Bill Nigh, the Science Guy, a die-hard Indianapolis Dolts fan, hypothesizes that the explanation of the New England Playoffs coach, Bill Bellyache, that global warming is the cause of his team's under-inflated balls is "dubious at best."
Climate change, Nigh maintains, "has little or no effect on human testicles," whether they belong to quarterback Tom Bray Dee or Bellyache himself.
The coach theorized that a combination "one, two punch" by cold temperatures and rain could have caused his team's balls to shrink by as much as 1.5 pounds per square inch, leaving all who "made contact" with them, on either team, "impotent."
While Nigh agrees that cold temperatures can cause a man's scrotum to shrink, it would have "no effect whatsoever," he insists, on a player's testicles.
However, anatomists at Carnegie Melons University, which is known for its extensive research on women's mammary glands, says that "independent research" by female and gay members of its faculty tends to support Bellyache's theory. Their handling of male colleagues' balls caused their testicles to "shrink noticeably" when they manipulated them with gloves that had been stored overnight in freezers; when they handled their testicles with their own hands, at room temperature, there was "no observable shrinkage."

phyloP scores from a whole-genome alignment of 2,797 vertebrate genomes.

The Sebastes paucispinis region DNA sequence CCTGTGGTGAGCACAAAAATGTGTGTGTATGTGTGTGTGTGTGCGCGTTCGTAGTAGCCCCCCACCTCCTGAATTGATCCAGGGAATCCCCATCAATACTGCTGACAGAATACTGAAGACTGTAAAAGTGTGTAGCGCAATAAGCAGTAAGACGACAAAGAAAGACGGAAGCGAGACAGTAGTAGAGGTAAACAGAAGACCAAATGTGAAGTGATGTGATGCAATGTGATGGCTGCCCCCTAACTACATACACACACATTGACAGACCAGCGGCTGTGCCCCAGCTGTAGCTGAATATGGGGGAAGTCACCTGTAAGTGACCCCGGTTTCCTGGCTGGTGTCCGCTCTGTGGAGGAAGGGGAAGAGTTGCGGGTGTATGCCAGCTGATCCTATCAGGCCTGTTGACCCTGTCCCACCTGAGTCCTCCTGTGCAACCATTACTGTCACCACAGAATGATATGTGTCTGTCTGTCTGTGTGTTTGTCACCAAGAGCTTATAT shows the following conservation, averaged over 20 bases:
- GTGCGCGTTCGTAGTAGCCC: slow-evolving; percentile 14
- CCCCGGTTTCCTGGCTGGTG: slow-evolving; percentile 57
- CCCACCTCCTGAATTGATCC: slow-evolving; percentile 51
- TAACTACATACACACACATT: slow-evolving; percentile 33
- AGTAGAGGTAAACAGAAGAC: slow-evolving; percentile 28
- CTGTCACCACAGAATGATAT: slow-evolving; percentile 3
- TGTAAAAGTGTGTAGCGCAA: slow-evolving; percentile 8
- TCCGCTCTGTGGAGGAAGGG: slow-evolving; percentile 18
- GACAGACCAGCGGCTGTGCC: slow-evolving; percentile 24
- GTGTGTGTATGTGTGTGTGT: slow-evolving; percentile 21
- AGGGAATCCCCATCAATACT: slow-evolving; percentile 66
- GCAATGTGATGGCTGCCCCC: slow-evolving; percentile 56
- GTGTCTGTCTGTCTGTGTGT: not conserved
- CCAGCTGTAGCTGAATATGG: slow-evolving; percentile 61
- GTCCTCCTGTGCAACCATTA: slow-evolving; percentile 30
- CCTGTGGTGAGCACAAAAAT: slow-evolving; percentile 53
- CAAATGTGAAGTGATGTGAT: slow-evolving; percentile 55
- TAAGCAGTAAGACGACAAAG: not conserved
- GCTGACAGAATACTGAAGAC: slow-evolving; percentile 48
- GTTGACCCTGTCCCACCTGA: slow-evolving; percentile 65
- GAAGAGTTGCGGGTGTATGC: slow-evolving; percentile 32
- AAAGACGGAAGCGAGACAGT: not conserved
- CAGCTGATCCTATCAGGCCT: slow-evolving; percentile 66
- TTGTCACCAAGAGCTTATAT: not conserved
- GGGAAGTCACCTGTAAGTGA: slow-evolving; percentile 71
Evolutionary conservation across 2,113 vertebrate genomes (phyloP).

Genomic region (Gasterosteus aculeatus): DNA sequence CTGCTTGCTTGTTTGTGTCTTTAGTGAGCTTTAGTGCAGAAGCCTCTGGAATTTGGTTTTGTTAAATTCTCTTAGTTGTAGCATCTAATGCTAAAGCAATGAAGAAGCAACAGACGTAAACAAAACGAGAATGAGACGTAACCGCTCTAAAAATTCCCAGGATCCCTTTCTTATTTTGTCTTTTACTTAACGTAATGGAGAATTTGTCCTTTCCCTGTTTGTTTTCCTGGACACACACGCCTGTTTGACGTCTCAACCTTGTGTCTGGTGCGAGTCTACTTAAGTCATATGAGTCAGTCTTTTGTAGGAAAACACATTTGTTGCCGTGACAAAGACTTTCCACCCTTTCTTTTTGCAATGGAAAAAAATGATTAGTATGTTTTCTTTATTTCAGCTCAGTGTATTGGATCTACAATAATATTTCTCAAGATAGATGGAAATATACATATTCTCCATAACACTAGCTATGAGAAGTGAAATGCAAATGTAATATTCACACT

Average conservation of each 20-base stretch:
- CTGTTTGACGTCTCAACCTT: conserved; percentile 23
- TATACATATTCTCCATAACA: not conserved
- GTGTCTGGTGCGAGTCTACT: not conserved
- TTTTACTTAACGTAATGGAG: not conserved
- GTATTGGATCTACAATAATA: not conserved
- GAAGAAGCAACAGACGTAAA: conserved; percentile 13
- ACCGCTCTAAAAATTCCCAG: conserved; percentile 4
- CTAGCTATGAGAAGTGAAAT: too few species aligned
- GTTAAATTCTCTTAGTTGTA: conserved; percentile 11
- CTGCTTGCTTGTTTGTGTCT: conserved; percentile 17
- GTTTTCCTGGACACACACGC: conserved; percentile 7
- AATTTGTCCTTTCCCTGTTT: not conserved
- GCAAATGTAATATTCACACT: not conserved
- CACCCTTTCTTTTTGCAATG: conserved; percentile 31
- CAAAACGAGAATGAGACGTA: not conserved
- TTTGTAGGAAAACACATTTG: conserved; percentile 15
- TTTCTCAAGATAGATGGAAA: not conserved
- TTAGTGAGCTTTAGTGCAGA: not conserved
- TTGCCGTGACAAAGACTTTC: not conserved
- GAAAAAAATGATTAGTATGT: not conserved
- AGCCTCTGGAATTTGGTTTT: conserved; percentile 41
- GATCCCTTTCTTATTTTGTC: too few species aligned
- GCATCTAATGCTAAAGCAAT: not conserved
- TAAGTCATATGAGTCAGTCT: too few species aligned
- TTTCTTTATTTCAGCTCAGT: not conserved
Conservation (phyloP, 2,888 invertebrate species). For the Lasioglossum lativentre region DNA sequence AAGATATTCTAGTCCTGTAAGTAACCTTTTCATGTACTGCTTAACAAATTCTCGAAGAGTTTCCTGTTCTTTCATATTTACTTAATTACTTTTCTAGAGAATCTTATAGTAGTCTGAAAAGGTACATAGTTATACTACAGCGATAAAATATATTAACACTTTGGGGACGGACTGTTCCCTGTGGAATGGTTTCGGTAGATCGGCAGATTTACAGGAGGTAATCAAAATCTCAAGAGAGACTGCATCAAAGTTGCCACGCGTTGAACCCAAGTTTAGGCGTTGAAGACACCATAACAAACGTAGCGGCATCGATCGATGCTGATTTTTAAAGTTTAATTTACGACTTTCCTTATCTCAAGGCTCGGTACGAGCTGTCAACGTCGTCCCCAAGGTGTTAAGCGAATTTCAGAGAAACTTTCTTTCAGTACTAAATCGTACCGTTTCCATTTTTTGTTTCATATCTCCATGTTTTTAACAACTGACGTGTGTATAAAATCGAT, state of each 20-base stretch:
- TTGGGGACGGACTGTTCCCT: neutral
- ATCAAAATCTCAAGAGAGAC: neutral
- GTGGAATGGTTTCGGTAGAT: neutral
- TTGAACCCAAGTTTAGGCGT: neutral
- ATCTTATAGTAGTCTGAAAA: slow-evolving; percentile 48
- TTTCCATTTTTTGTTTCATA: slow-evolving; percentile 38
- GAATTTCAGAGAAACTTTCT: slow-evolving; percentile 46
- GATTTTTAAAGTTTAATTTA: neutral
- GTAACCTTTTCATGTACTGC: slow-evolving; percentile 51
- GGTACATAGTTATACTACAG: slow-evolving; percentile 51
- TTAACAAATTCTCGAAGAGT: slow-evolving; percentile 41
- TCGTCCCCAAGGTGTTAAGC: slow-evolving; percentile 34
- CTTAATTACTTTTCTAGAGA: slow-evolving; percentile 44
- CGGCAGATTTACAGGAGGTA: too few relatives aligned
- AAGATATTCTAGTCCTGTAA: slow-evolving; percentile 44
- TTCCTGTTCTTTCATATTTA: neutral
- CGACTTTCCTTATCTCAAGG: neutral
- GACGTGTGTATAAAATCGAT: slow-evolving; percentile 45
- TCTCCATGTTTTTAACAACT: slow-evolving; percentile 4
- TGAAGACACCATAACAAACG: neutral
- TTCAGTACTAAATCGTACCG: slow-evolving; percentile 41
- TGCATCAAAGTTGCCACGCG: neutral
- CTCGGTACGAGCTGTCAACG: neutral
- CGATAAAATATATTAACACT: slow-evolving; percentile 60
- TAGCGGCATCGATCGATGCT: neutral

They also simulated rainy conditions, but the results were "a mixed bag" and could neither affirm nor deny Bellyache's theory.
Nigh says that the Carnegie Melon study is "flawed," because researchers applied tests more commonly used to study breasts than to examine balls.
"Boobs and balls are superficially similar in appearance," Nigh groused, "but the differences are far more significant. Although both may be milked, after a fashion, and both deliver nutritious fluids that can be imbibed, breasts are food sources, whereas testicles are "essentially seed banks."
Nigh suggests further tests are needed and, he says, he will be "glad to lend a hand."